thicker


Also found in: Thesaurus, Medical, Legal, Idioms, Wikipedia.

thick

 (thĭk)
adj. thick·er, thick·est
1.
a. Relatively great in extent from one surface to the opposite, usually in the smallest solid dimension; not thin: a thick board.
b. Measuring a specified number of units in this dimension: two inches thick.
2. Heavy in form, build, or stature; thickset: a thick neck.
3. Having component parts in a close, crowded state or arrangement; dense: a thick forest.
4. Having or suggesting a heavy or viscous consistency: thick tomato sauce.
5. Having a great number; abounding: a room thick with flies.
6. Impenetrable by the eyes: a thick fog.
7.
a. Hard to hear or understand, as from being husky or slurred: thick speech.
b. Very noticeable; pronounced: has a thick accent.
8. Informal Lacking mental agility; stupid.
9. Informal Very friendly; intimate: thick friends.
10. Informal Going beyond what is tolerable; excessive.
adv.
1. In a thick manner; deeply or heavily: Seashells lay thick on the beach.
2. In a close, compact state or arrangement; densely: Dozens of braids hung thick from the back of her head.
3. So as to be thick; thickly: Slice the bread thick for the best French toast.
n.
1. The thickest part.
2. The most active or intense part: in the thick of the fighting.
Idiom:
thick and thin
Good and bad times: They remained friends through thick and thin.

[Middle English thicke, from Old English thicce; see tegu- in Indo-European roots.]

thick′ish adj.
thick′ly adv.

thicker

  • concave lens, convex lens - A concave lens is thinner at the center; a convex lens is thicker at the center.
  • plank, board - A plank is thicker than a board.
  • clotted cream - Cream made thicker and richer by cooking.
  • skin - The term for the thin, tight covering on carrots, potatoes, grapes, and peaches—but also the thicker covering of bananas and avocados.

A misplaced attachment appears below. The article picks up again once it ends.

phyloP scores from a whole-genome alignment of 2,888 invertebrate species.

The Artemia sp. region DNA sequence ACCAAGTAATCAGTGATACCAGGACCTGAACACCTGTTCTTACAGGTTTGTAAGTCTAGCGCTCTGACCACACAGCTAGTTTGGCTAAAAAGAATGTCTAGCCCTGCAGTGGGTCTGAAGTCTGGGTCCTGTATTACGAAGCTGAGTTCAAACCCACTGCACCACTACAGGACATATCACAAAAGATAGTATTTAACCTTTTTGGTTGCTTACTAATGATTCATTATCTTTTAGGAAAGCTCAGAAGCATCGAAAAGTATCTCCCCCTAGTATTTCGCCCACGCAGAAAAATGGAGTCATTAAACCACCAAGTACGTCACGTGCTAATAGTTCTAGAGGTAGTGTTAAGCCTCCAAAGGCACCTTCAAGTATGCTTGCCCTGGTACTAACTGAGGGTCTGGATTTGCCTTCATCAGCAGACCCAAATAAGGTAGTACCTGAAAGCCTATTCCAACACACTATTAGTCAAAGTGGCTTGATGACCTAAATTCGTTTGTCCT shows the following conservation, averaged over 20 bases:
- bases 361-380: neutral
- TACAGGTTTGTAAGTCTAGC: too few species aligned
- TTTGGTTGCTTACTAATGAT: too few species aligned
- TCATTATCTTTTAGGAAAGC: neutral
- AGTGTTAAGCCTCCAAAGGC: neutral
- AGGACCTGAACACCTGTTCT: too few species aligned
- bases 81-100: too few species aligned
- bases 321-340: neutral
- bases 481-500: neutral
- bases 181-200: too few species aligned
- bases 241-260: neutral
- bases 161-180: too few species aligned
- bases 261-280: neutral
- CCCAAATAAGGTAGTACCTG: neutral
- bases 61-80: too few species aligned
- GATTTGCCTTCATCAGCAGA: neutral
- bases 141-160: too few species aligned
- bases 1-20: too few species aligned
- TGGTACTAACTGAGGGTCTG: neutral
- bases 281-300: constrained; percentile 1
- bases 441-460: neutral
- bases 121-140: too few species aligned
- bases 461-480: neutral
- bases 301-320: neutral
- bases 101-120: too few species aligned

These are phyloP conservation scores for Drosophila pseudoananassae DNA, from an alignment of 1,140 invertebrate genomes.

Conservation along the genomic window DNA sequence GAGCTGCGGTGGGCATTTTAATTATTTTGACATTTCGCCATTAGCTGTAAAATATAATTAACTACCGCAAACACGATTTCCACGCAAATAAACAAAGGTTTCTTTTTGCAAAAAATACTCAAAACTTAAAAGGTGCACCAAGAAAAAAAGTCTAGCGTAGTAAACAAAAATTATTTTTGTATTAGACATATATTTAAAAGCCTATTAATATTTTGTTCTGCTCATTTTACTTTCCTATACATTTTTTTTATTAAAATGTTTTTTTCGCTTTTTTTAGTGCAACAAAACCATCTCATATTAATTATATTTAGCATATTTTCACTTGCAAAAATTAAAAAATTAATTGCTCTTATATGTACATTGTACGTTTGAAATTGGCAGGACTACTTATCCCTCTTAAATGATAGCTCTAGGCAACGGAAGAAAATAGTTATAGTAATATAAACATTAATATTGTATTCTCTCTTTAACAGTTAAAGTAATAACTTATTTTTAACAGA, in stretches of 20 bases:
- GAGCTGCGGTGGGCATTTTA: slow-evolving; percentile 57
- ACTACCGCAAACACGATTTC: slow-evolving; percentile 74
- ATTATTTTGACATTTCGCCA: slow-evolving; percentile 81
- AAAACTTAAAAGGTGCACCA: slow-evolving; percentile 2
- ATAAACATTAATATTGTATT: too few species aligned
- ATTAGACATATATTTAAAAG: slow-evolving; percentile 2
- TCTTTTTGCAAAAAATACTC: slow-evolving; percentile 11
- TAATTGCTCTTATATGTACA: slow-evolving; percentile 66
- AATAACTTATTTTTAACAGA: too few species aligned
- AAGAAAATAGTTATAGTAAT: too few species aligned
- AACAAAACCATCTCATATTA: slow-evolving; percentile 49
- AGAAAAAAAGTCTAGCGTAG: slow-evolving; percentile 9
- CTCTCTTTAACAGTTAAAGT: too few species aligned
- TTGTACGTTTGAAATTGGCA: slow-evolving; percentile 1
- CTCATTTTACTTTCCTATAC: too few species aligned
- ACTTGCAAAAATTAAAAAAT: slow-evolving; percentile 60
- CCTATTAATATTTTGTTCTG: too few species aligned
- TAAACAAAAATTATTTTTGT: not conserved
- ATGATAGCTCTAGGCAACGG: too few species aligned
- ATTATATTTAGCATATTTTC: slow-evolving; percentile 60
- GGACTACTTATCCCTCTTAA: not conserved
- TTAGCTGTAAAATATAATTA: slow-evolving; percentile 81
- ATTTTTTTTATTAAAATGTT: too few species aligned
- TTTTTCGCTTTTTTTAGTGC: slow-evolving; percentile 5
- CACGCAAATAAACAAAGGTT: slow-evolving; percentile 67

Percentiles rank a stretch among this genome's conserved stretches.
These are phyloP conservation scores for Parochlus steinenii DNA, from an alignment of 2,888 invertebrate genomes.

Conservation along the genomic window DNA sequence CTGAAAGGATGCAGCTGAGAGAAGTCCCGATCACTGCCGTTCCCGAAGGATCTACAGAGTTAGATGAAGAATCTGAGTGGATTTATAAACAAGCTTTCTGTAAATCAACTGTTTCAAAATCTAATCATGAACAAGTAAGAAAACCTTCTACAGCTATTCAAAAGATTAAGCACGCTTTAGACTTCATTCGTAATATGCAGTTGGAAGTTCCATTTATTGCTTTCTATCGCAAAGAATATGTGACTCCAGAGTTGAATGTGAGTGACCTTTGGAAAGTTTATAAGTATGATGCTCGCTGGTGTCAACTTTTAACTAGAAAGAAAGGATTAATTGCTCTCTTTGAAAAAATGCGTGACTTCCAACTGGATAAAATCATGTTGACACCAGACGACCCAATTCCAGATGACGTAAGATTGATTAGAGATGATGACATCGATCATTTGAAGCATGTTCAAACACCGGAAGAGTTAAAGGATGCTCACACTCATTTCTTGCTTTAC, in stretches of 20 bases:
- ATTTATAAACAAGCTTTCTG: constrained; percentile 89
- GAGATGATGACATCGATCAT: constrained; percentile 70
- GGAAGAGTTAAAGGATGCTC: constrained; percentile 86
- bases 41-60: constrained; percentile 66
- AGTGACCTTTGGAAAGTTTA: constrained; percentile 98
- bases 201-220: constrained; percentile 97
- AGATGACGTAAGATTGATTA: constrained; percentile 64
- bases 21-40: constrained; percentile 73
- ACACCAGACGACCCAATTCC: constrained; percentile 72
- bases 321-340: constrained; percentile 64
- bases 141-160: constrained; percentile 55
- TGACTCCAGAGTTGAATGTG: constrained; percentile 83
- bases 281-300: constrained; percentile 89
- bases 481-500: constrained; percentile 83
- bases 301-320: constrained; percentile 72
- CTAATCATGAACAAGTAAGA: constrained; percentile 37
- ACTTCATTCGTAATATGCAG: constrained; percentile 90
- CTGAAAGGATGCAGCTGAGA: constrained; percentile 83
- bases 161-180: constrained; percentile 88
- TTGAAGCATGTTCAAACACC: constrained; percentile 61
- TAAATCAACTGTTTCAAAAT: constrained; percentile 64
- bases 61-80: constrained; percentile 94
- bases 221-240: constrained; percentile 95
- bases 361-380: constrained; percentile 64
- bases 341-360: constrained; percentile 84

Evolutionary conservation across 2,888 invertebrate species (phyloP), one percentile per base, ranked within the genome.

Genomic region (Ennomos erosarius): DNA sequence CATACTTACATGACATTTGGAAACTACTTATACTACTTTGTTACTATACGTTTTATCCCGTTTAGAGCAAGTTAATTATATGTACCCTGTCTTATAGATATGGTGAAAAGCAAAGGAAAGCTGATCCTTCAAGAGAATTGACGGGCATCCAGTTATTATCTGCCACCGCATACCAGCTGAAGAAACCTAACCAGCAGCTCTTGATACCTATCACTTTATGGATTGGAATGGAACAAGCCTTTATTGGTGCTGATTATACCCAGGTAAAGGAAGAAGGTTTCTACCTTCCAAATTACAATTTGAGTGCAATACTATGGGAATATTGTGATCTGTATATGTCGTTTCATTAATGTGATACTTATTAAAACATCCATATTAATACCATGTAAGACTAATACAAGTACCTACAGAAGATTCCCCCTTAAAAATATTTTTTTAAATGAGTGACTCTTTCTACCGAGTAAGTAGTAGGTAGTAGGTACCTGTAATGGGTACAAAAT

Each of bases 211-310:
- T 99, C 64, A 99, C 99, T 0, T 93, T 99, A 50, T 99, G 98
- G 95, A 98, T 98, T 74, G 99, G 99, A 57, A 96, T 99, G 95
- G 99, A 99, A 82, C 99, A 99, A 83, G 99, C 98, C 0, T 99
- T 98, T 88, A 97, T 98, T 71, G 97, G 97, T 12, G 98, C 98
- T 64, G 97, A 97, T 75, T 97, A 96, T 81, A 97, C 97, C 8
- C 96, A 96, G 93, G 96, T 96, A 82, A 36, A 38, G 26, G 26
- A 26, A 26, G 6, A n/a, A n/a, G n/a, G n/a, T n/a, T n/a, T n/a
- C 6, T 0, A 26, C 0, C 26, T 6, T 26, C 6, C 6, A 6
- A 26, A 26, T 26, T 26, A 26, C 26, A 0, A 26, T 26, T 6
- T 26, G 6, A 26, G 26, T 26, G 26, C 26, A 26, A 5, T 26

References in classic literature ?
Then he tried to push through, but it grew thicker and thicker, and he was in despair.
Seat yourselves in the shade which the moon throws from yonder beech--'tis thicker than that of the pines--and let us wait for that which the Lord may choose to send next.
On the other side the yard windows were thrown up, and people were shouting all sorts of things; but I kept my eye fixed on the stable door, where the smoke poured out thicker than ever, and I could see flashes of red light; presently I heard above all the stir and din a loud, clear voice, which I knew was master's:
Living much out of doors, in the sun and wind, will no doubt produce a certain roughness of character--will cause a thicker cuticle to grow over some of the finer qualities of our nature, as on the face and hands, or as severe manual labor robs the hands of some of their delicacy of touch.
We took a walk down street, a block or two, and a place where four streets met and the principal shops were clustered, found the groups of men in the roadway thicker than ever--for this was the Exchange of Chamonix.
They were crossed behind, carried up to the front, and crossed again, the tapering ends finally brought down and hidden in the thicker part at the neck.
Her lovely light brown hair looked thicker and softer than ever, now that it had escaped from its imprisonment under the gray wig.
His hair and whiskers were blacker and thicker, looked at so near, than even I had given them credit for being.
Pocket when he was a head taller than that gentleman, and half a dozen heads thicker than most gentlemen.
The rain and darkness had got thicker, and he was glad of it; though it was awkward walking with both hands filled, so that it was as much as he could do to grasp his whip along with one of the bags.
You are such a solitary tree, Umslopogaas, but the topmost branches of him whom I serve are thicker than your trunk, and beneath his shadow live many woodcutters, who go out to lop those that would grow too high.
Locksley returned almost instantly with a willow wand about six feet in length, perfectly straight, and rather thicker than a man's thumb.